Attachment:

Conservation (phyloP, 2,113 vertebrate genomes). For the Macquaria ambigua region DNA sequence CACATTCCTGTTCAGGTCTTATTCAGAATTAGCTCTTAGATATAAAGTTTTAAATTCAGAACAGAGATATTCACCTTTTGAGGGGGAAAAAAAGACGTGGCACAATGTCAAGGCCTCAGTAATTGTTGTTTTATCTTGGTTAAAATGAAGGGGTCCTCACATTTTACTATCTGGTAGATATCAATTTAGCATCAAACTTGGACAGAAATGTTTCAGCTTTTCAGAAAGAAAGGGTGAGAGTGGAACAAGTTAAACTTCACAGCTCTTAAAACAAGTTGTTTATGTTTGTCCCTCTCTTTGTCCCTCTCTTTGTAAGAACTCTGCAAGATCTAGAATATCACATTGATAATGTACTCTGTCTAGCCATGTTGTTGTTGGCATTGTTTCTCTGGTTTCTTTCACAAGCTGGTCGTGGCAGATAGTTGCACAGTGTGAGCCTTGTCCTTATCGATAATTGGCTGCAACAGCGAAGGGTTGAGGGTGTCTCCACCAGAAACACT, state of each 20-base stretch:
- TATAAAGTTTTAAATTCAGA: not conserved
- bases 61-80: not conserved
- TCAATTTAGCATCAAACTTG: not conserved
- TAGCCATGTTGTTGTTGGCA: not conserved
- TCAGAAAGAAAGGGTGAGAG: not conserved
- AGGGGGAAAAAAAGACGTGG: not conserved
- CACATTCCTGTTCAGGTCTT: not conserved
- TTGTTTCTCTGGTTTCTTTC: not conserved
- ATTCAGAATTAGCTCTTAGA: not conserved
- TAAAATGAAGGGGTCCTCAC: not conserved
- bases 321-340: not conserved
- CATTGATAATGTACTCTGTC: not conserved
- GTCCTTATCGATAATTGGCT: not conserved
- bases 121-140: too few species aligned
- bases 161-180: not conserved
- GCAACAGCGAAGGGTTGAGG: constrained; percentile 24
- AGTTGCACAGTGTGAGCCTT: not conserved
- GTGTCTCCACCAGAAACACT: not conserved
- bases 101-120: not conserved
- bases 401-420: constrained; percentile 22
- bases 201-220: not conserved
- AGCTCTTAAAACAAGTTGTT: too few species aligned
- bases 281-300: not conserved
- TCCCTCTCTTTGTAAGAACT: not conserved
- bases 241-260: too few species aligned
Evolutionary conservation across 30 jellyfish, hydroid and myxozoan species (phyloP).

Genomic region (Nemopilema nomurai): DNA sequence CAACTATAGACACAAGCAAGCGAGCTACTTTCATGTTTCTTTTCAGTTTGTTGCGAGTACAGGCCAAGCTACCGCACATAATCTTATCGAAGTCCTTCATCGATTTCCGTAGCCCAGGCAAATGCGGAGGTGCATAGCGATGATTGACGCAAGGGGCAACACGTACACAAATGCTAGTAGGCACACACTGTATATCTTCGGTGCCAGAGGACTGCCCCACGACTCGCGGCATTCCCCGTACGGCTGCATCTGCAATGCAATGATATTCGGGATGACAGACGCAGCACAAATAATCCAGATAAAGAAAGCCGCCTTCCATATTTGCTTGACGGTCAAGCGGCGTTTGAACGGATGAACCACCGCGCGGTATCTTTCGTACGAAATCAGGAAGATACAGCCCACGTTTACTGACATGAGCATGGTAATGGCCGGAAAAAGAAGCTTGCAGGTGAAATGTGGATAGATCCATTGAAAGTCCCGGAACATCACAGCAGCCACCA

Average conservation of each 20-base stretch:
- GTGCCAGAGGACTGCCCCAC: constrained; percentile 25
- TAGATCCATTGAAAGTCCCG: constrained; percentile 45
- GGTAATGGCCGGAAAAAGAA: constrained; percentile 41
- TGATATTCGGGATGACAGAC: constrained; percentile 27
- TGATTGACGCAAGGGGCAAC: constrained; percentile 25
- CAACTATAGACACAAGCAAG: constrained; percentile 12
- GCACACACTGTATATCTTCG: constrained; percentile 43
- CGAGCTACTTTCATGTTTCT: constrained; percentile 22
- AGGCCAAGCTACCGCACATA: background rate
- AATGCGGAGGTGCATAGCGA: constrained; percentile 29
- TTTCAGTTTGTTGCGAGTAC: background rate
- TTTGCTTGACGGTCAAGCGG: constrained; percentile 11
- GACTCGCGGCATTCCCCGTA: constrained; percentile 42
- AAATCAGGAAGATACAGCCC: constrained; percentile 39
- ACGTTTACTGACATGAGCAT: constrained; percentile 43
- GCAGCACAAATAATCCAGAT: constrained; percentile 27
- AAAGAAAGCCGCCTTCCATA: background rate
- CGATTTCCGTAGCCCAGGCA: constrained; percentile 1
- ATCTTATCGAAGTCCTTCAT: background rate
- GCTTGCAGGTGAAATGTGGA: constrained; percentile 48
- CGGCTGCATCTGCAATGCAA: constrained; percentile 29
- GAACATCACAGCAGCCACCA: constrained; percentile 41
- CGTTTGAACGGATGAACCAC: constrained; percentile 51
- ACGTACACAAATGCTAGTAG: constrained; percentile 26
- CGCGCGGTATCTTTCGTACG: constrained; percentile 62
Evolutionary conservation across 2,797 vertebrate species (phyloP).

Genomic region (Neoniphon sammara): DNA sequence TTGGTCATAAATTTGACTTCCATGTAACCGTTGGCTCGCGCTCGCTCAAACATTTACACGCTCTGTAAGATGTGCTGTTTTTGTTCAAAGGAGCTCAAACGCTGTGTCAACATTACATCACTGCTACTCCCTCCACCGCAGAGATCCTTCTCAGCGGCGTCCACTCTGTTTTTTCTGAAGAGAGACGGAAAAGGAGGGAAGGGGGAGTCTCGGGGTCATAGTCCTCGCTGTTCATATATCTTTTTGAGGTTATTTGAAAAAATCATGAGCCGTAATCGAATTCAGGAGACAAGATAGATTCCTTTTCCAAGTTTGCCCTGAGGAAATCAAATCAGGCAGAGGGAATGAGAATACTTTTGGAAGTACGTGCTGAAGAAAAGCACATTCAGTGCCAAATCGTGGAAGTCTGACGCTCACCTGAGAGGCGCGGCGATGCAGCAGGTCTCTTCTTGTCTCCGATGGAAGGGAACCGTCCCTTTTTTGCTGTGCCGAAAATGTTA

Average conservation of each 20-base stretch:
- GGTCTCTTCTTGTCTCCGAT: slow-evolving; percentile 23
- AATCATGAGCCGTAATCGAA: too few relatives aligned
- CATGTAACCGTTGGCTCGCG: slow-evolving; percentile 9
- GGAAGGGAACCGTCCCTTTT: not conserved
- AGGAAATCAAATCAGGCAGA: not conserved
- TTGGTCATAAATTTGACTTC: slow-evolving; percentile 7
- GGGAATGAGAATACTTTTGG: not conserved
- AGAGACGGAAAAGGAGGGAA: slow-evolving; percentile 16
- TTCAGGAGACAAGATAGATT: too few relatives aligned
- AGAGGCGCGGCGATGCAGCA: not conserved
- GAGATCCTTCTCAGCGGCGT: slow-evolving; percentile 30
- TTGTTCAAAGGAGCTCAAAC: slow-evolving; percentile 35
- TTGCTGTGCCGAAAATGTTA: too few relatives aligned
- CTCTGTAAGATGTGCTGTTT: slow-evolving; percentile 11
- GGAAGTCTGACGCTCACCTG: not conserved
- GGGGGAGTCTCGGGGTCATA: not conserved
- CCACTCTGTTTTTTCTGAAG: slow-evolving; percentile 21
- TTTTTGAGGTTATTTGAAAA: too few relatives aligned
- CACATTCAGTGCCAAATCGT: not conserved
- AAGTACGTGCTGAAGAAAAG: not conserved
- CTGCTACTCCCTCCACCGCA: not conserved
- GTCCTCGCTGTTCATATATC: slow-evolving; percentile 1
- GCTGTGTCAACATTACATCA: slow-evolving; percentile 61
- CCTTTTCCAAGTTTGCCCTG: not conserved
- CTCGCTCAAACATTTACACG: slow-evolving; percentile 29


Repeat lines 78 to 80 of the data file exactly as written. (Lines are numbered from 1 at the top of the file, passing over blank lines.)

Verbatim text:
- CTGCTACTCCCTCCACCGCA: not conserved
- GTCCTCGCTGTTCATATATC: slow-evolving; percentile 1
- GCTGTGTCAACATTACATCA: slow-evolving; percentile 61